Gerhard Richter, Detail (Red-blue), 1970
The relationship between painting and photography lies at the heart of Gerhard Richter’s practice, from paintings made from found photographs to photographs of paintings made from, yes, photographs, this is territory Richter has explored more thoroughly and from more directions than perhaps any other artist. The Detail paintings, started in 1970, explore the nature of painting and the way in which we so often experience the complexity of the painted surface rendered smooth as a photographic surface. In these paintings, Richter has taken small details from paintings made with a heavy impasto and reproduced these, massively enlarged, as smooth painted surfaces. In Detail (Red-blue) a small area of heavily textured paint is represented as a three metre wide painting.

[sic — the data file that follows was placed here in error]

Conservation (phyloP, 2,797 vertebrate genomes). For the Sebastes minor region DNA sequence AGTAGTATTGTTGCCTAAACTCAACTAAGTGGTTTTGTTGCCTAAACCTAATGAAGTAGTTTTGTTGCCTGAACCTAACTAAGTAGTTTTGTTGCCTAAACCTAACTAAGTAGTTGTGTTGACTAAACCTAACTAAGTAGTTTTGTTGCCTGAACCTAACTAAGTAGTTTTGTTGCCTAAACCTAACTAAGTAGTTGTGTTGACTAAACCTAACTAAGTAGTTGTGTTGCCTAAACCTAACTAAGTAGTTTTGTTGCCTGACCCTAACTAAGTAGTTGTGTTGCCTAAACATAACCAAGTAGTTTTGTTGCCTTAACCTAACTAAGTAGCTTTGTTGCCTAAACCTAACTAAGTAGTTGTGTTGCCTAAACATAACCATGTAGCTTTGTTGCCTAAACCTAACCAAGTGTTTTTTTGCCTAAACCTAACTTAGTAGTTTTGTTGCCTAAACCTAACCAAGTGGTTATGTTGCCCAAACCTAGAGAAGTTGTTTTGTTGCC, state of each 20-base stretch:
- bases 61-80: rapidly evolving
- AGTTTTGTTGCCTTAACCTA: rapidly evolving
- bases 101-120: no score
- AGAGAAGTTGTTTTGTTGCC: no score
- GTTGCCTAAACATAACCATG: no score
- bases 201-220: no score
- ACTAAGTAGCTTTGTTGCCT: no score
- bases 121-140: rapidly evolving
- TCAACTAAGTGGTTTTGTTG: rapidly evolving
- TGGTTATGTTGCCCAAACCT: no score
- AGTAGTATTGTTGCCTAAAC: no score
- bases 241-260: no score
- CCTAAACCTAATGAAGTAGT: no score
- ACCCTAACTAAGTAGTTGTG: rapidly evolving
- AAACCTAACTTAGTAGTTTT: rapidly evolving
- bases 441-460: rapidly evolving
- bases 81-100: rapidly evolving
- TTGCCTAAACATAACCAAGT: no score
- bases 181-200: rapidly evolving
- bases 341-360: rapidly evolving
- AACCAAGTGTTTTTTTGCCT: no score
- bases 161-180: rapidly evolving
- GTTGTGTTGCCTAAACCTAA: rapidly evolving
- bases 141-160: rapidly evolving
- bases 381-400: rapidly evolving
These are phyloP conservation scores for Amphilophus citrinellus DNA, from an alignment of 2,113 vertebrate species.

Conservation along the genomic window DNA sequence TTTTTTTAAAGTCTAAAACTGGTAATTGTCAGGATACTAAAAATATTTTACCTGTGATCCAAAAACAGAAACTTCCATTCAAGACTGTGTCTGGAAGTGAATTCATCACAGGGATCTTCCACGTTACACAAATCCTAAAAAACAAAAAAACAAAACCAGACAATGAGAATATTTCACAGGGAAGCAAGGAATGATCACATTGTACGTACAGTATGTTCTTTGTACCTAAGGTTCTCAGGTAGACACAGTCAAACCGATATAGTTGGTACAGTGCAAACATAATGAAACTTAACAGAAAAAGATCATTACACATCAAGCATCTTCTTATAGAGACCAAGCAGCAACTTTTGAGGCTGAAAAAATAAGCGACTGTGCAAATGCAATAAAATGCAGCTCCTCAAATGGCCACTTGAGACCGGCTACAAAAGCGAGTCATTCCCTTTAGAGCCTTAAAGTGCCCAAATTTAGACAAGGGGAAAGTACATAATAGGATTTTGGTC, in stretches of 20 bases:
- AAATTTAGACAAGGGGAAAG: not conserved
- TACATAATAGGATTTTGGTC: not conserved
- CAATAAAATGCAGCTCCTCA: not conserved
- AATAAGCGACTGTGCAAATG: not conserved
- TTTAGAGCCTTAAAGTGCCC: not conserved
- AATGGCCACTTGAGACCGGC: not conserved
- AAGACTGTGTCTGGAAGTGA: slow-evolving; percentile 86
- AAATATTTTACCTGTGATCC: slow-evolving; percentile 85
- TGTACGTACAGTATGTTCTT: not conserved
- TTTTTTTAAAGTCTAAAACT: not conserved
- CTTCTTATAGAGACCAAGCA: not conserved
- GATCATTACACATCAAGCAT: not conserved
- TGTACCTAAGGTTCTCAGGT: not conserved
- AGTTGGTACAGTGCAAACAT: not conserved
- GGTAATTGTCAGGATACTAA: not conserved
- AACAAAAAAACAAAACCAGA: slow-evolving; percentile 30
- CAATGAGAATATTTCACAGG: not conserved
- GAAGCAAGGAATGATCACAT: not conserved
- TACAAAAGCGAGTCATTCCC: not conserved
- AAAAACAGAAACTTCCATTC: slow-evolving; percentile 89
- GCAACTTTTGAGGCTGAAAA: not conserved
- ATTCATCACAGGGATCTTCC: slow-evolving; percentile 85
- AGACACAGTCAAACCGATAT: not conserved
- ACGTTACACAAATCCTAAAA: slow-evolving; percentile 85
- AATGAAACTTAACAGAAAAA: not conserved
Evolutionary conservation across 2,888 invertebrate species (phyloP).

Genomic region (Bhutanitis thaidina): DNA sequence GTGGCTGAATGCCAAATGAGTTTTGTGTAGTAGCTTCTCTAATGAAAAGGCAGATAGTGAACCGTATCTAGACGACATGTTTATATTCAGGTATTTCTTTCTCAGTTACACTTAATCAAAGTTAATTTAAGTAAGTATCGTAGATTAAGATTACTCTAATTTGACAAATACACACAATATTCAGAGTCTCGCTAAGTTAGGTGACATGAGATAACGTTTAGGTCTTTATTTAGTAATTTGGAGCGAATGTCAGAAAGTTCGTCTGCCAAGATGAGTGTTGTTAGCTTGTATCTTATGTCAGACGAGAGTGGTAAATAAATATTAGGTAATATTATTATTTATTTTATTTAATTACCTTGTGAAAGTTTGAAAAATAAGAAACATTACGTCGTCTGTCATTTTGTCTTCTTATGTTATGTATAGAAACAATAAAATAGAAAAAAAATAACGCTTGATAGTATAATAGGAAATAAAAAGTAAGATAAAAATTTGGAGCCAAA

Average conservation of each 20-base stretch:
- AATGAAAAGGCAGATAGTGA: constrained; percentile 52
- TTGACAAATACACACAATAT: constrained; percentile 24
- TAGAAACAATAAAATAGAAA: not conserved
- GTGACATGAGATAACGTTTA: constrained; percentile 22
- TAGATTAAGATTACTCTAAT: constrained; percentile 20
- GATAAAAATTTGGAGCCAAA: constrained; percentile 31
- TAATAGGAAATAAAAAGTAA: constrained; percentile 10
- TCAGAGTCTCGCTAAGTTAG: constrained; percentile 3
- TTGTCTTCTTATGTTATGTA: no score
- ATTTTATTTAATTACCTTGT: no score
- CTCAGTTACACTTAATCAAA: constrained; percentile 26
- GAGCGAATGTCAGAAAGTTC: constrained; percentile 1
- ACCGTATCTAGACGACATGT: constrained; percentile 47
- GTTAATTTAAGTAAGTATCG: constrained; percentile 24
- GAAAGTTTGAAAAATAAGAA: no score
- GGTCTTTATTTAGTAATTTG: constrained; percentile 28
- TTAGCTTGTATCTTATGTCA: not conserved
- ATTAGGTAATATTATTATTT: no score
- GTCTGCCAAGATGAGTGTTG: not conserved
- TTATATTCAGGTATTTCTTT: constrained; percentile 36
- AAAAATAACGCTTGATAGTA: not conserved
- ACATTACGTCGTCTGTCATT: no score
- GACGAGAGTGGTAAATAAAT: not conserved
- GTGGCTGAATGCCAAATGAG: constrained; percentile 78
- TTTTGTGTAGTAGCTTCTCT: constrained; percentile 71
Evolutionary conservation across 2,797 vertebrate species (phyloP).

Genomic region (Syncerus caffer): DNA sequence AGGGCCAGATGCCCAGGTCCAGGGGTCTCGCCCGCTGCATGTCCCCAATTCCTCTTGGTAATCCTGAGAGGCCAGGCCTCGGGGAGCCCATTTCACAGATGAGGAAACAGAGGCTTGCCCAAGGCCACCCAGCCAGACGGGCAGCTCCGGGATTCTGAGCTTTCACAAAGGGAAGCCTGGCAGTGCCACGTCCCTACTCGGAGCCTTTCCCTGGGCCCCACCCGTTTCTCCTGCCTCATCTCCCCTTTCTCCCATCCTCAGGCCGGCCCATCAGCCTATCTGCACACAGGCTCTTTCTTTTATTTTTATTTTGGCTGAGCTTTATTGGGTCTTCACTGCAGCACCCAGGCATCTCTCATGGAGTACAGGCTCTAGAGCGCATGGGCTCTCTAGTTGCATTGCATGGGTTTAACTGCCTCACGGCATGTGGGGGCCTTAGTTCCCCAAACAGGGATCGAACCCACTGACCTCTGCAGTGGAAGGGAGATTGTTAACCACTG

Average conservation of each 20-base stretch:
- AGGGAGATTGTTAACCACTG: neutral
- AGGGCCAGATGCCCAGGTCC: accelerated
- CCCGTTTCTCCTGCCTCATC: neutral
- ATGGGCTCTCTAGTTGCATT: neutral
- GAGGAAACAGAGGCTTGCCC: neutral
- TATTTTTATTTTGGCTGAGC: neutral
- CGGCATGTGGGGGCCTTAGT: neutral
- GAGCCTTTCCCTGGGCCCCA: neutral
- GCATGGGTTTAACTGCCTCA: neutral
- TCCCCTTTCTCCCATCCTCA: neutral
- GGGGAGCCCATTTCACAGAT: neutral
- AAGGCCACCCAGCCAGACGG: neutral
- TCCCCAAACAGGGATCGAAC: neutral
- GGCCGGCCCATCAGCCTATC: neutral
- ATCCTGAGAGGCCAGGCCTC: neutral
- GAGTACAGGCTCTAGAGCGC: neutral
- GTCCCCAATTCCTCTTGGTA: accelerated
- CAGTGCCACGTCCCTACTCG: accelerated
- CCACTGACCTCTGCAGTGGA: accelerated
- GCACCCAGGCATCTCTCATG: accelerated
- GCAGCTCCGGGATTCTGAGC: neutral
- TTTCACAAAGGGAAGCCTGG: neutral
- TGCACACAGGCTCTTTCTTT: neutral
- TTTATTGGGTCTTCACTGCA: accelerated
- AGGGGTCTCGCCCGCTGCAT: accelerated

Detail (Brown), 1970
The work is interesting in different ways. Firstly of course, there’s the fascination that comes from the flattened representation of texture and the way the work blurs the coundaries between painting and photography. This is work that starts and finishes with paint but which relies on photography in the making.
But there’s also the way the sheer scale of the paintings makes it hard to see them as brushstrokes; instead, the images almost become somewhat abstract landscapes. In part this is because we’re more used to paintings on this scale being landscapes or abstract works. While the Details are quite abstract in appearance, ultimately they are representational; counterintuitively, the abstraction comes in the photographic part of the process.
Detail (Kreutz), 1971